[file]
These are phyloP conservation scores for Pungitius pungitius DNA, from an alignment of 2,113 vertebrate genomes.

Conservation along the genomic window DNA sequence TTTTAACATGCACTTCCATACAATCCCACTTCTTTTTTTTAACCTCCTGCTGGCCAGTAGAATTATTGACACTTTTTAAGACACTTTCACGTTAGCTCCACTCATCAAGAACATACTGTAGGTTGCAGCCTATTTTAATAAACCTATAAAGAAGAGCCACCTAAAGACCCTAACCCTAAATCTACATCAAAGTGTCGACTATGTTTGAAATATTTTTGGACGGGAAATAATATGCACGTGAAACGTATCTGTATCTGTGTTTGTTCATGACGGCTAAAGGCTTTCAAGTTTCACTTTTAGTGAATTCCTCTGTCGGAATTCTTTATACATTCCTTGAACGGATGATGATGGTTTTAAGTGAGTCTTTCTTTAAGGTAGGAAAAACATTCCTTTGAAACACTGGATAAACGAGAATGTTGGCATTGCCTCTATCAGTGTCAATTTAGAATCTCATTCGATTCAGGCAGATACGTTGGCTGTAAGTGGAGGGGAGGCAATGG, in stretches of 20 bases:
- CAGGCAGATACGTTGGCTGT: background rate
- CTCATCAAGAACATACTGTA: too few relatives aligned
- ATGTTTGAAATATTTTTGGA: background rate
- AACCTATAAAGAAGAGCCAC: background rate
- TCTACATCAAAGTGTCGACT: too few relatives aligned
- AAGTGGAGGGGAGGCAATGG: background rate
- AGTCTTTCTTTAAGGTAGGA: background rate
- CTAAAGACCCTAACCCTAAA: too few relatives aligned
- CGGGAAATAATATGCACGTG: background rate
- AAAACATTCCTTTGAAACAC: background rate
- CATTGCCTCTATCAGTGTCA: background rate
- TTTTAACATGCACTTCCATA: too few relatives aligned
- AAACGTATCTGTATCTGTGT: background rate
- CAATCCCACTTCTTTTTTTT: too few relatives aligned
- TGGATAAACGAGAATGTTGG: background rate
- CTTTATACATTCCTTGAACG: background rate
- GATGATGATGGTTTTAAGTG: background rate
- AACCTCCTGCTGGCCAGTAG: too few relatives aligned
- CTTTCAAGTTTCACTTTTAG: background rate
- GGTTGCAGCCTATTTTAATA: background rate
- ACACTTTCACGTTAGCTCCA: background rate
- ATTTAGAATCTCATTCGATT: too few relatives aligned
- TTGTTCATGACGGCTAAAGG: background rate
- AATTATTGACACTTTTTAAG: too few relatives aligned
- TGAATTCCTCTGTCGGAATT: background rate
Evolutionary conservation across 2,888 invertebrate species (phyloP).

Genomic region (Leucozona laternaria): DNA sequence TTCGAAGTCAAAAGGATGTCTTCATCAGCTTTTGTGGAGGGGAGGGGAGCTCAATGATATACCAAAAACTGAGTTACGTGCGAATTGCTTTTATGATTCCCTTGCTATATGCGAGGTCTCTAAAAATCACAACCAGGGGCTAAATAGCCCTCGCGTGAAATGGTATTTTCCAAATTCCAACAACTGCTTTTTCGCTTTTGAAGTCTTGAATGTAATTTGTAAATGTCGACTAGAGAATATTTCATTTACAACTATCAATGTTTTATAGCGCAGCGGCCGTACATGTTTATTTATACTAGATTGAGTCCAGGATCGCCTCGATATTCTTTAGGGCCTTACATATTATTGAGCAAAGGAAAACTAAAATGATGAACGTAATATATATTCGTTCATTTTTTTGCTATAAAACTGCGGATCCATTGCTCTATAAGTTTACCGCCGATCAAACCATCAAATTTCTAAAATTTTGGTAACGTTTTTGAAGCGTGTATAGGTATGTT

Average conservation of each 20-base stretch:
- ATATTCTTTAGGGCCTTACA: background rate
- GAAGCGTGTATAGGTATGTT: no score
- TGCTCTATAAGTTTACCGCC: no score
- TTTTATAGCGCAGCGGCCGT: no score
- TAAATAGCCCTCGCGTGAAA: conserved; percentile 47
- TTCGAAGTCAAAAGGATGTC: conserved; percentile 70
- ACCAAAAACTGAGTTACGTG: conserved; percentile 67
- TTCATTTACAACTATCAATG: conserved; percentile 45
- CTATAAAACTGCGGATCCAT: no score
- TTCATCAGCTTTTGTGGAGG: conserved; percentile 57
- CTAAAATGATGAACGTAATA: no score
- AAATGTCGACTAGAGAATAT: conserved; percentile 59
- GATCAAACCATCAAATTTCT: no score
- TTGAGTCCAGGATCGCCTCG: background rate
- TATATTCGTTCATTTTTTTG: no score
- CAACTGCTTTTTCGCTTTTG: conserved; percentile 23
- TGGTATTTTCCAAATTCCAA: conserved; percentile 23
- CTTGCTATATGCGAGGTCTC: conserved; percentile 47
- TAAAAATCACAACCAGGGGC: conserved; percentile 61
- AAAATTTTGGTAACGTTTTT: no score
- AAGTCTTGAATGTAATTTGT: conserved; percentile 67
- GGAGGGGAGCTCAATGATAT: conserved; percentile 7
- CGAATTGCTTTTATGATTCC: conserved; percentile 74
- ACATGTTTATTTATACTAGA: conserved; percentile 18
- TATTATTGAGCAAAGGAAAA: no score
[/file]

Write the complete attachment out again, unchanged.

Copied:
These are phyloP conservation scores for Pungitius pungitius DNA, from an alignment of 2,113 vertebrate genomes.

Conservation along the genomic window DNA sequence TTTTAACATGCACTTCCATACAATCCCACTTCTTTTTTTTAACCTCCTGCTGGCCAGTAGAATTATTGACACTTTTTAAGACACTTTCACGTTAGCTCCACTCATCAAGAACATACTGTAGGTTGCAGCCTATTTTAATAAACCTATAAAGAAGAGCCACCTAAAGACCCTAACCCTAAATCTACATCAAAGTGTCGACTATGTTTGAAATATTTTTGGACGGGAAATAATATGCACGTGAAACGTATCTGTATCTGTGTTTGTTCATGACGGCTAAAGGCTTTCAAGTTTCACTTTTAGTGAATTCCTCTGTCGGAATTCTTTATACATTCCTTGAACGGATGATGATGGTTTTAAGTGAGTCTTTCTTTAAGGTAGGAAAAACATTCCTTTGAAACACTGGATAAACGAGAATGTTGGCATTGCCTCTATCAGTGTCAATTTAGAATCTCATTCGATTCAGGCAGATACGTTGGCTGTAAGTGGAGGGGAGGCAATGG, in stretches of 20 bases:
- CAGGCAGATACGTTGGCTGT: background rate
- CTCATCAAGAACATACTGTA: too few relatives aligned
- ATGTTTGAAATATTTTTGGA: background rate
- AACCTATAAAGAAGAGCCAC: background rate
- TCTACATCAAAGTGTCGACT: too few relatives aligned
- AAGTGGAGGGGAGGCAATGG: background rate
- AGTCTTTCTTTAAGGTAGGA: background rate
- CTAAAGACCCTAACCCTAAA: too few relatives aligned
- CGGGAAATAATATGCACGTG: background rate
- AAAACATTCCTTTGAAACAC: background rate
- CATTGCCTCTATCAGTGTCA: background rate
- TTTTAACATGCACTTCCATA: too few relatives aligned
- AAACGTATCTGTATCTGTGT: background rate
- CAATCCCACTTCTTTTTTTT: too few relatives aligned
- TGGATAAACGAGAATGTTGG: background rate
- CTTTATACATTCCTTGAACG: background rate
- GATGATGATGGTTTTAAGTG: background rate
- AACCTCCTGCTGGCCAGTAG: too few relatives aligned
- CTTTCAAGTTTCACTTTTAG: background rate
- GGTTGCAGCCTATTTTAATA: background rate
- ACACTTTCACGTTAGCTCCA: background rate
- ATTTAGAATCTCATTCGATT: too few relatives aligned
- TTGTTCATGACGGCTAAAGG: background rate
- AATTATTGACACTTTTTAAG: too few relatives aligned
- TGAATTCCTCTGTCGGAATT: background rate
Evolutionary conservation across 2,888 invertebrate species (phyloP).

Genomic region (Leucozona laternaria): DNA sequence TTCGAAGTCAAAAGGATGTCTTCATCAGCTTTTGTGGAGGGGAGGGGAGCTCAATGATATACCAAAAACTGAGTTACGTGCGAATTGCTTTTATGATTCCCTTGCTATATGCGAGGTCTCTAAAAATCACAACCAGGGGCTAAATAGCCCTCGCGTGAAATGGTATTTTCCAAATTCCAACAACTGCTTTTTCGCTTTTGAAGTCTTGAATGTAATTTGTAAATGTCGACTAGAGAATATTTCATTTACAACTATCAATGTTTTATAGCGCAGCGGCCGTACATGTTTATTTATACTAGATTGAGTCCAGGATCGCCTCGATATTCTTTAGGGCCTTACATATTATTGAGCAAAGGAAAACTAAAATGATGAACGTAATATATATTCGTTCATTTTTTTGCTATAAAACTGCGGATCCATTGCTCTATAAGTTTACCGCCGATCAAACCATCAAATTTCTAAAATTTTGGTAACGTTTTTGAAGCGTGTATAGGTATGTT

Average conservation of each 20-base stretch:
- ATATTCTTTAGGGCCTTACA: background rate
- GAAGCGTGTATAGGTATGTT: no score
- TGCTCTATAAGTTTACCGCC: no score
- TTTTATAGCGCAGCGGCCGT: no score
- TAAATAGCCCTCGCGTGAAA: conserved; percentile 47
- TTCGAAGTCAAAAGGATGTC: conserved; percentile 70
- ACCAAAAACTGAGTTACGTG: conserved; percentile 67
- TTCATTTACAACTATCAATG: conserved; percentile 45
- CTATAAAACTGCGGATCCAT: no score
- TTCATCAGCTTTTGTGGAGG: conserved; percentile 57
- CTAAAATGATGAACGTAATA: no score
- AAATGTCGACTAGAGAATAT: conserved; percentile 59
- GATCAAACCATCAAATTTCT: no score
- TTGAGTCCAGGATCGCCTCG: background rate
- TATATTCGTTCATTTTTTTG: no score
- CAACTGCTTTTTCGCTTTTG: conserved; percentile 23
- TGGTATTTTCCAAATTCCAA: conserved; percentile 23
- CTTGCTATATGCGAGGTCTC: conserved; percentile 47
- TAAAAATCACAACCAGGGGC: conserved; percentile 61
- AAAATTTTGGTAACGTTTTT: no score
- AAGTCTTGAATGTAATTTGT: conserved; percentile 67
- GGAGGGGAGCTCAATGATAT: conserved; percentile 7
- CGAATTGCTTTTATGATTCC: conserved; percentile 74
- ACATGTTTATTTATACTAGA: conserved; percentile 18
- TATTATTGAGCAAAGGAAAA: no score